Retention and Drop-Out Rates
The research studying grade retention and dropping out of high school is not quite clear. A review of the literature has shown that grade retention is the strongest predictor of high school drop-out status. Jimerson et al. (2002) indicated that the research also shows students who have been retained in two grades are 90% more likely to drop out of high school. Jimerson et al. suggested,
An emphasis on accountability and standards has let to political pressures upon schools nationwide in evaluating their effectiveness and overall success by test scores. Of grave concern is that this unprecedented pressure has led to increased retention rates in order for schools to demonstrate a commitment to standards, rather than consideration of the long-term beneficial outcomes for students, particularly given that retention is strongly associated with high school dropout. (p. 454)
However, when Chicago instituted an eighth-grade promotional standard requirement, drop-out rates did not increase. Therefore, this study concluded that retention as a result of poor performance on high stakes testing does not have the same effects on retention as teacher initiated retention (Allensworth, 2005).
In a study of students with mild disabilities, grade retention was found to be a “powerful predictor” of dropping out of high school. For students with disabilities, not being retained was associated with a 73% reduction in the odds of dropping out of school. Students with a disability who dropout are less likely to earn a General Education Development (GED) diploma or go to a post secondary school than their peers without a disability. Therefore, it is imperative that students with disabilities continue in school and be supported so they can graduate. (Reschly & Christenson, 2006, p. 277)
Retention and Test Scores
In 1996, Chicago Public schools called for an end to social promotion and had promotion testing requirements for third, sixth, and eighth grade. This study examined whether retention leads to higher achievement for retained students, than if they had been promoted to the next grade. The results showed that retained students had a very limited improvement in their academic performance the year after the grade retention and no substantial effects were noted 2 years later. It concluded that students did not succeed in their 2nd year, because they were taught with the same approach. This study also found that retaining students increased the likelihood of placement in special education. Another implication of this study is that teaching techniques need to be examined before a child is retained. Sometimes a student is struggling due to the teaching approach not due to his or her ability to learn (Roderick & Nagaoka, 2005).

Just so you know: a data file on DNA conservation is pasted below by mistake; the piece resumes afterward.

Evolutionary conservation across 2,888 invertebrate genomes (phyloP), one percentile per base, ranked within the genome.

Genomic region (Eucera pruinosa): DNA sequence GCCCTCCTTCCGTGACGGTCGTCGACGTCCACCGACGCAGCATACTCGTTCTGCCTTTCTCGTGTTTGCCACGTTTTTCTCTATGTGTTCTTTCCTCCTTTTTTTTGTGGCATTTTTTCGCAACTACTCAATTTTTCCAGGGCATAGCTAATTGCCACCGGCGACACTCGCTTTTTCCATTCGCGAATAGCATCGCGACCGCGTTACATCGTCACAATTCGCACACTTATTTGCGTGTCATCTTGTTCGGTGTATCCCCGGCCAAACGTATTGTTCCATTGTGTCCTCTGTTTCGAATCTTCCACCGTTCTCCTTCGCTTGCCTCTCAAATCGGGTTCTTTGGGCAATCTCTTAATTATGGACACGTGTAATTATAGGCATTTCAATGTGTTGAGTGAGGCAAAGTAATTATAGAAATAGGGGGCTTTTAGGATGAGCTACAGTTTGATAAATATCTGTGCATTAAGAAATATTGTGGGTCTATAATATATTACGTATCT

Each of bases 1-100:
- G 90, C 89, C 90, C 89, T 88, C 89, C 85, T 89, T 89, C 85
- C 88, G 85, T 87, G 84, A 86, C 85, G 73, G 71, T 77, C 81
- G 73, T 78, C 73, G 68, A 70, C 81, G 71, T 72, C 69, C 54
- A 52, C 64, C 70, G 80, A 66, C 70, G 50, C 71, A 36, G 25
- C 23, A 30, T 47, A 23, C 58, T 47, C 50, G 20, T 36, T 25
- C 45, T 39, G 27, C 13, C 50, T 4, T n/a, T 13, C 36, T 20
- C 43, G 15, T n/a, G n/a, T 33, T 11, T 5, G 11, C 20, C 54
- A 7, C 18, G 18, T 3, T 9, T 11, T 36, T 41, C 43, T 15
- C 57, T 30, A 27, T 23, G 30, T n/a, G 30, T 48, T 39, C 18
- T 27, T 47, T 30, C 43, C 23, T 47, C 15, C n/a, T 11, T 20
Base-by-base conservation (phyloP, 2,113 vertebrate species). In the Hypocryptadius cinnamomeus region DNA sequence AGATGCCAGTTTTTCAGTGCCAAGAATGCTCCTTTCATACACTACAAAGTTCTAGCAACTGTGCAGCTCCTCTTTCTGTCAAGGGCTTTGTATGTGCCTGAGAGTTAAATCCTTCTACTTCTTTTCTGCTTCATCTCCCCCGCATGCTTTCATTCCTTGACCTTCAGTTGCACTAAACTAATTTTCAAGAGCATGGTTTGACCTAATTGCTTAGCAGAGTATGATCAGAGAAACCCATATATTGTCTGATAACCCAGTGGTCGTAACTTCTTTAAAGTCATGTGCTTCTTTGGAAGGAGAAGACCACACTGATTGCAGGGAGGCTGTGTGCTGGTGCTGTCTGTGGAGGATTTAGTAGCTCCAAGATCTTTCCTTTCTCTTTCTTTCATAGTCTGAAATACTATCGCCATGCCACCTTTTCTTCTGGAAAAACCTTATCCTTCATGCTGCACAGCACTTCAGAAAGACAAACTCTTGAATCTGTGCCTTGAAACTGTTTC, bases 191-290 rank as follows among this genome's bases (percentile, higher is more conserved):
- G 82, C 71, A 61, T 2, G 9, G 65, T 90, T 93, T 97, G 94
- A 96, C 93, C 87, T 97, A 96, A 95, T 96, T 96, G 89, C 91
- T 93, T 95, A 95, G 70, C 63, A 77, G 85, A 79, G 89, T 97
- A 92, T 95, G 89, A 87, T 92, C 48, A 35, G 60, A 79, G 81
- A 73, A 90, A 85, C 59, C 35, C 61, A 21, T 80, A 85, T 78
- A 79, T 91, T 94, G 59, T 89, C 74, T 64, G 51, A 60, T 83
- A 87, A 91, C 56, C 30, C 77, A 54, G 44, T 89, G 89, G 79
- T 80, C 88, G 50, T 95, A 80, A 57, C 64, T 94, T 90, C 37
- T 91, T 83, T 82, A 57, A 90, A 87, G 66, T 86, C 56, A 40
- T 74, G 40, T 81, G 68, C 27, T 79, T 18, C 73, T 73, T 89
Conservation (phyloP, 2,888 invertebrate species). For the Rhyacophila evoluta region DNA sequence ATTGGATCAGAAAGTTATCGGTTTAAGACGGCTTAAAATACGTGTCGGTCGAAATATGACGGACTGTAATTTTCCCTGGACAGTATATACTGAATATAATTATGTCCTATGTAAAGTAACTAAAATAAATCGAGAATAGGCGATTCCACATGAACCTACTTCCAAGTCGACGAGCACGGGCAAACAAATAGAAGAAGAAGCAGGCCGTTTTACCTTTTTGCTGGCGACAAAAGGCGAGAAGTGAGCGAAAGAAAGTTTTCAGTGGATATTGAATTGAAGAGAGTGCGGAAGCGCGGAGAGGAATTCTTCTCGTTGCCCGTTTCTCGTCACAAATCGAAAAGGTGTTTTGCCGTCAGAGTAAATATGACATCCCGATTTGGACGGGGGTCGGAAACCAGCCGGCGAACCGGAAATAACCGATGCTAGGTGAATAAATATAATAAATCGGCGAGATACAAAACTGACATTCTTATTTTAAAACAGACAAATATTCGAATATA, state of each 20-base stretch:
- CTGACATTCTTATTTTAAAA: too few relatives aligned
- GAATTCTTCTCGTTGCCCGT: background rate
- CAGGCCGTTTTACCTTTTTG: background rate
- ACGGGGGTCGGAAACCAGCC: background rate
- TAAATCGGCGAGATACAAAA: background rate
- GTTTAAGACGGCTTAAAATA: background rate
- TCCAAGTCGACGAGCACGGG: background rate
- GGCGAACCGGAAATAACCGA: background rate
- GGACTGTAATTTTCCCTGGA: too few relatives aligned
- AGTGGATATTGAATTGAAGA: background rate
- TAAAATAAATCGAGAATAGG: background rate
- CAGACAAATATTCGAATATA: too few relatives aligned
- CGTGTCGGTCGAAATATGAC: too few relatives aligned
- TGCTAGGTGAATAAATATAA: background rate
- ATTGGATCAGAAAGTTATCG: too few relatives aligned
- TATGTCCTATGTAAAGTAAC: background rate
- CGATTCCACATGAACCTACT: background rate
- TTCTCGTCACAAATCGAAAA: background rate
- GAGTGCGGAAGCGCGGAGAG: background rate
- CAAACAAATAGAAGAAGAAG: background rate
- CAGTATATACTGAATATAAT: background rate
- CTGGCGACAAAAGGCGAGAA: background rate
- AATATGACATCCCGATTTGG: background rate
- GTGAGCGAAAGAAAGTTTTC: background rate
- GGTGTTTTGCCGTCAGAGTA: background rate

Jimerson conducted a meta-analysis of grade retention research in 2001. As a result of this review, it was concluded that neither grade retention nor social promotion in itself will provide the support a child needs for success. Educators need to implement research-proven remedial strategies. Jimerson suggests that school psychologists are in a role to help school systems explore new programs to help these at-risk students be successful in school (Jimerson, 2001).
With the implementation of NCLB, many educators feared it would increase grade retention. However, the only grades that saw an increase in grade retention were kindergarten and first grade. It was actually discovered that students’ retention was more equitable. The link between low socioeconomic level and the likelihood of being retained decreased. One possible reason for this decline is that educators are basing retention decisions on more objective measures such as test scores rather than teacher judgment (Viadero, 2007). Due to the requirements of the NCLB and the Individuals With Disabilities Education Act 2004 (IDEA), an increasing number of students with disabilities are being included in high stakes tests. All students are being held accountable to proficiency standards and all assessment scores are being reported (Albrecht & Joles, 2003). Students with disabilities are given accommodations according to their IEP, and a small percentage of students are given an alternate assessment. However, these accommodations are often inadequate because the tests are not always appropriate for students with disabilities (Meek, 2006). Quite often if students do not pass the test, they are not permitted to go to the next grade (Meek, 2006; Schulte, Villwock, Whichard, & Stallings, 2001). Therefore, students with disabilities might be retained due to an inappropriate test.